The other day, I noted that it might be time to start hoping for a real Democratic presidential primary. Not solely because Hillary Clinton’s handling of the email mess shows she might benefit from being challenged, but also because there are real differences among Democrats that would benefit from an airing.

Former Maryland governor Martin O’Malley, who has been talking about challenging Hillary Clinton from the left, has given an interview to Salon’s Joan Walsh that provides a preliminary glimpse into what such an intra-Dem debate might look like.

O’Malley seems to throw his lot in with what is widely being called the “Elizabeth Warren wing of the Democratic Party.” The divide on economic policy between the Warren-ites and the more moderate Democrats tends to be exaggerated — there’s probably more consensus on these matters among Democrats than there has been in many years — but there are real differences, and they matter.

For instance, O’Malley comes out for expanding Social Security (Obama has flirted with cutting it), arguing: “Right now we’re facing a looming retirement crisis in our country. People who used to have personal savings, or pensions, don’t have them.  More and more people are going to be relying solely on Social Security.” Some high profile Democrats, such as Warren, have endorsed this idea, which would be funded by lifting the cap so higher earners pay more into the system, while re-indexing for inflation to boost benefits. This goal is shared by some Dem constituencies, such as organized labor and activist groups. To my knowledge Clinton has not said whether she favors this.

O’Malley also declares his support for reinstating Glass-Steagall, i.e., separations between commercial and investment banks. This goal has also been championed by Warren, on the grounds that it could minimize the risks to the financial system posed by Wall Street “high stakes gambling.” O’Malley mocks fellow Democrats for “supporting Dodd Frank lite,” suggesting that they are mostly doing so because “we have monied interests tying Congress in knots,” an apparent effort to speak to Democratic voters who believe their party is too beholden to Wall Street.

The original Glass-Steagall, of course, was repealed under a president also named Clinton, which is one of the reasons many claim Hillary Clinton is “too cozy with Wall Street.” I’m a bit skeptical of that claim, but there are plainly differences among core Democratic constituencies over how far to go in regulating Wall Street, and a debate on this topic would be helpful and clarifying for Democratic voters.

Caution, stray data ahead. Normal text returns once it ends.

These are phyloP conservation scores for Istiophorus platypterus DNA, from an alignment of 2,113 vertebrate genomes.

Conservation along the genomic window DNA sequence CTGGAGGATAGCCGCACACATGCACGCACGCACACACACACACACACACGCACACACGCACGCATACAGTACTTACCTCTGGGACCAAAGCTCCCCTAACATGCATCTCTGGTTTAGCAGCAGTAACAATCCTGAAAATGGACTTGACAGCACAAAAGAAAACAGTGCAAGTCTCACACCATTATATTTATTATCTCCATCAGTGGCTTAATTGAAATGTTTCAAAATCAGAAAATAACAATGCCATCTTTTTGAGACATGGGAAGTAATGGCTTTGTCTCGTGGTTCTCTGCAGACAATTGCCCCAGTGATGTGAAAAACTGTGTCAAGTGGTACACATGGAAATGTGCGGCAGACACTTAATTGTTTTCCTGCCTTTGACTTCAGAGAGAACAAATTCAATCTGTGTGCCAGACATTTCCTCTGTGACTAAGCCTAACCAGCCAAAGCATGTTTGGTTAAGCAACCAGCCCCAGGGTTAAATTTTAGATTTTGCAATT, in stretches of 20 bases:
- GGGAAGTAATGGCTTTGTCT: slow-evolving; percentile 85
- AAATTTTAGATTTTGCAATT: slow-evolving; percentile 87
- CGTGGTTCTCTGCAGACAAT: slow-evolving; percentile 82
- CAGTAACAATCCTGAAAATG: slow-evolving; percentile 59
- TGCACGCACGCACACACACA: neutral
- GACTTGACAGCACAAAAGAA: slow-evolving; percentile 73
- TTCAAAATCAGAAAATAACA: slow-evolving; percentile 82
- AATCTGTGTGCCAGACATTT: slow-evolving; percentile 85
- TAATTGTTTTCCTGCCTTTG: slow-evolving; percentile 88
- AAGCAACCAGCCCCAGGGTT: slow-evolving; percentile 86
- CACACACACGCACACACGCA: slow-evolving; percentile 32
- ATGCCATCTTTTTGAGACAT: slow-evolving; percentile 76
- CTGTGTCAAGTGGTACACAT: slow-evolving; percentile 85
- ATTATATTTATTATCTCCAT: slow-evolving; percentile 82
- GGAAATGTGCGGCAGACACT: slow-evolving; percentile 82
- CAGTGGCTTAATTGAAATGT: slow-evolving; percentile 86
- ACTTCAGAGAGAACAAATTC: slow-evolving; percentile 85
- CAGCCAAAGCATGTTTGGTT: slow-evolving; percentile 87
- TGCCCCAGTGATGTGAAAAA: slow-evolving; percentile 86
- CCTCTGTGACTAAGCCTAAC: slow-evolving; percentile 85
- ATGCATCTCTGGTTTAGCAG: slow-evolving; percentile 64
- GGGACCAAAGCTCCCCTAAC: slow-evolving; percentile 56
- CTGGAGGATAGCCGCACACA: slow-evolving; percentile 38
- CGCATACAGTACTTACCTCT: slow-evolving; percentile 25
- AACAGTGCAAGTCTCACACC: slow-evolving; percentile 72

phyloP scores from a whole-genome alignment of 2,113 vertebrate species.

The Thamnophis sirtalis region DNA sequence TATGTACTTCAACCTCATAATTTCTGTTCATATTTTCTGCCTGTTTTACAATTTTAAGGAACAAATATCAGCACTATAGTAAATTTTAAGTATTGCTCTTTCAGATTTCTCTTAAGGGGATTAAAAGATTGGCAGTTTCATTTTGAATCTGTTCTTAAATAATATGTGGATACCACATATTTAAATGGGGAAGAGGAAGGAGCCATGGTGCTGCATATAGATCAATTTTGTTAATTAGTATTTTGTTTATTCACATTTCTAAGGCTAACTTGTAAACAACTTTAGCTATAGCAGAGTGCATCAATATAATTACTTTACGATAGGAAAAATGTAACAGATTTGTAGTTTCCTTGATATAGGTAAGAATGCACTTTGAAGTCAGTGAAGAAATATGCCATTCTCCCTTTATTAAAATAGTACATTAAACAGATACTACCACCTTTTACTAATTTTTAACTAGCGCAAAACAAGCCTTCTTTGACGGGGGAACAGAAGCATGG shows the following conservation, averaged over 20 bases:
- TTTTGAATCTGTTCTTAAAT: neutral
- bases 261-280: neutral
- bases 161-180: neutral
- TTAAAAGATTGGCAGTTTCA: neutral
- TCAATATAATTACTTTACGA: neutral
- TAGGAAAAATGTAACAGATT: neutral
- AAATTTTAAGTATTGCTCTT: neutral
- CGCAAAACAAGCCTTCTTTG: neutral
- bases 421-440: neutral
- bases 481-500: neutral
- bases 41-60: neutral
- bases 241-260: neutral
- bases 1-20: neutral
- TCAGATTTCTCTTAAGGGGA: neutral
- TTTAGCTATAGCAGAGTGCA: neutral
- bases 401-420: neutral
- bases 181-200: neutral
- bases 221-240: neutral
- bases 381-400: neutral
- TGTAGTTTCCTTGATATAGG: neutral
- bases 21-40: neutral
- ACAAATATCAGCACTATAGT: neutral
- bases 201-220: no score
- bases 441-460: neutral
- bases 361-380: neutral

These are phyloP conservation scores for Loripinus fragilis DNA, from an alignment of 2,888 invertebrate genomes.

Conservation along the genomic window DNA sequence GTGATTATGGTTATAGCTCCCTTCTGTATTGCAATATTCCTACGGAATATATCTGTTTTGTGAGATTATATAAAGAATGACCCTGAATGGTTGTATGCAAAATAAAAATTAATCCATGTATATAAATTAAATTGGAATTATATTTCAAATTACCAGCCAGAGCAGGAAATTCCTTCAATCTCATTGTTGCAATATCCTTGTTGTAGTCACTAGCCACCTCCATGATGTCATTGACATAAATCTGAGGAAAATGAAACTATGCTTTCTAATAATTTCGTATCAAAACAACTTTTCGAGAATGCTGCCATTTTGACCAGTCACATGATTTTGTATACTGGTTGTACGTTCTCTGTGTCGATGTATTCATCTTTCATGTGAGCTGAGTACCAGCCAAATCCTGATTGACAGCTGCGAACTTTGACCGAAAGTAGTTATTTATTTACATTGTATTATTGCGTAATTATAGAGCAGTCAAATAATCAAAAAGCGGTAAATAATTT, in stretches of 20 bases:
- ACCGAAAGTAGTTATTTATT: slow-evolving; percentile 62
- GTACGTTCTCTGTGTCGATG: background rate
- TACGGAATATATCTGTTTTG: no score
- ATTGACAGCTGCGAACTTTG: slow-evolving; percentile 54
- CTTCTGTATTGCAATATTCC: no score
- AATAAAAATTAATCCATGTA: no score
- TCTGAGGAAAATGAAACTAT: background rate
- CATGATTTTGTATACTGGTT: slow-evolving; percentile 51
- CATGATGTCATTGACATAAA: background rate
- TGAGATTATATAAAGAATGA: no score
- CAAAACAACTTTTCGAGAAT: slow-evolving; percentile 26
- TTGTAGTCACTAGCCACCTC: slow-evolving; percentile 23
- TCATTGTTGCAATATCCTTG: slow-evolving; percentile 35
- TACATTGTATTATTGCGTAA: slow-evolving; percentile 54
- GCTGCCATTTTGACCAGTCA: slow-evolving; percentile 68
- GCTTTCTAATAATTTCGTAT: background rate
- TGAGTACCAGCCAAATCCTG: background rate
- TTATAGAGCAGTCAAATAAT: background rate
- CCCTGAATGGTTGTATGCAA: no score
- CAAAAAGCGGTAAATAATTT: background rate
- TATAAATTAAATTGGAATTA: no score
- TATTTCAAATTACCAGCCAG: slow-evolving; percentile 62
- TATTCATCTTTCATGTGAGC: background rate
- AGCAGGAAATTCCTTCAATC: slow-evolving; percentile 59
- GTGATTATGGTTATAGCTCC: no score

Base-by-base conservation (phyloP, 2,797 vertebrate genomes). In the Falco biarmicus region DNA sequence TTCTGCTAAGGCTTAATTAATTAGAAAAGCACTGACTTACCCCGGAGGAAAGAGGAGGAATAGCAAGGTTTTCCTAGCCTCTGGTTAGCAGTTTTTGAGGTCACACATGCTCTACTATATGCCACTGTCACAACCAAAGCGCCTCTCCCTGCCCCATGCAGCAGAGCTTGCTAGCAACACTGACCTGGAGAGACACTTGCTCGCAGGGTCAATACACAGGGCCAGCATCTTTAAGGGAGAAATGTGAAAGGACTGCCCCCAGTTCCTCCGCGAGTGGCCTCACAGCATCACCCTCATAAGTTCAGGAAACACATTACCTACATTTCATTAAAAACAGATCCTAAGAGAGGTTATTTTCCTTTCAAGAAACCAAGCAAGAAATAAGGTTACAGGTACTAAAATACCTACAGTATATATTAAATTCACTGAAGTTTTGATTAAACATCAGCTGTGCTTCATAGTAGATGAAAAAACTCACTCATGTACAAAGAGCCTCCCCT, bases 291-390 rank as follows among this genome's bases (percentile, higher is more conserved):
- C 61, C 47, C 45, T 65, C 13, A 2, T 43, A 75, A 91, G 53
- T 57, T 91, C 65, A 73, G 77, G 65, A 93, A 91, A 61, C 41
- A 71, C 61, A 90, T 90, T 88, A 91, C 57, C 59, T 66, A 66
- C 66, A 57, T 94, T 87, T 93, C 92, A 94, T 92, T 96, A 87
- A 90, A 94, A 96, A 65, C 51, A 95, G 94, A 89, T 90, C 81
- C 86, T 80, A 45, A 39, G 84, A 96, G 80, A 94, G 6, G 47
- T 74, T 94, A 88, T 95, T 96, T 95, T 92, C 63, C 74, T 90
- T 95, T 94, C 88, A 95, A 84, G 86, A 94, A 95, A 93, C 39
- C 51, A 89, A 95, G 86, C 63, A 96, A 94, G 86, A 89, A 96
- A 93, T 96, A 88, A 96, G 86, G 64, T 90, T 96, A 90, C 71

O’Malley also brings up a topic we rarely hear about these days: Raising the income threshold for workers to qualify for overtime pay. The Obama administration will soon announce a rules change raising the threshold, and some liberal economists expect him to set it lower than he might. This is not a small matter: Going big on overtime pay might be the single most dramatic thing a Democratic president might do unilaterally to help the middle class — and if a Dem is elected in 2016, he or she will face a GOP House. O’Malley also talks about the need to boost the collective bargaining power of workers, which would be key to any serious effort to combat inequality. Clinton, too, is reportedly thinking along these lines, but still, debate on these topics would be great for the Democratic audience.

Then there’s the possible nuclear deal with Iran, a topic on which Clinton has been vague, and the argument over the proper parameters of the conflict with ISIS, a topic on which Obama and many Democrats disagree.

Yes, there is a lot of consensus among Democrats on the broad economic strokes: Higher taxes on capital gains and inherited wealth to fund middle class tax relief. More investments in infrastructure and education, particularly subsidized community college. Universal child care and early education; national family leave and sick leave policies designed to enhance workplace flexibility. A minimum wage hike. But there are remaining disagreements among core Dem constituencies and among party actors.

Can anyone force a real primary? Should anyone try? There has been a lot of snickering about how O’Malley can’t possibly mount a serious challenge to Clinton, and for all I know, that may be right. But as Jonathan Bernstein has explained, even if Clinton’s nomination appears close to inevitable, there really are a number of serious Democrats out there, and even the effort to compel a contested primary might help the party:

It’s good for the party to have competition, because it gives party actors leverage over the candidates, and therefore helps force the nominee, if elected, to be loyal to the party as president.

In other words, the debate itself is a worthy goal, even if it might have little chance of changing the outcome.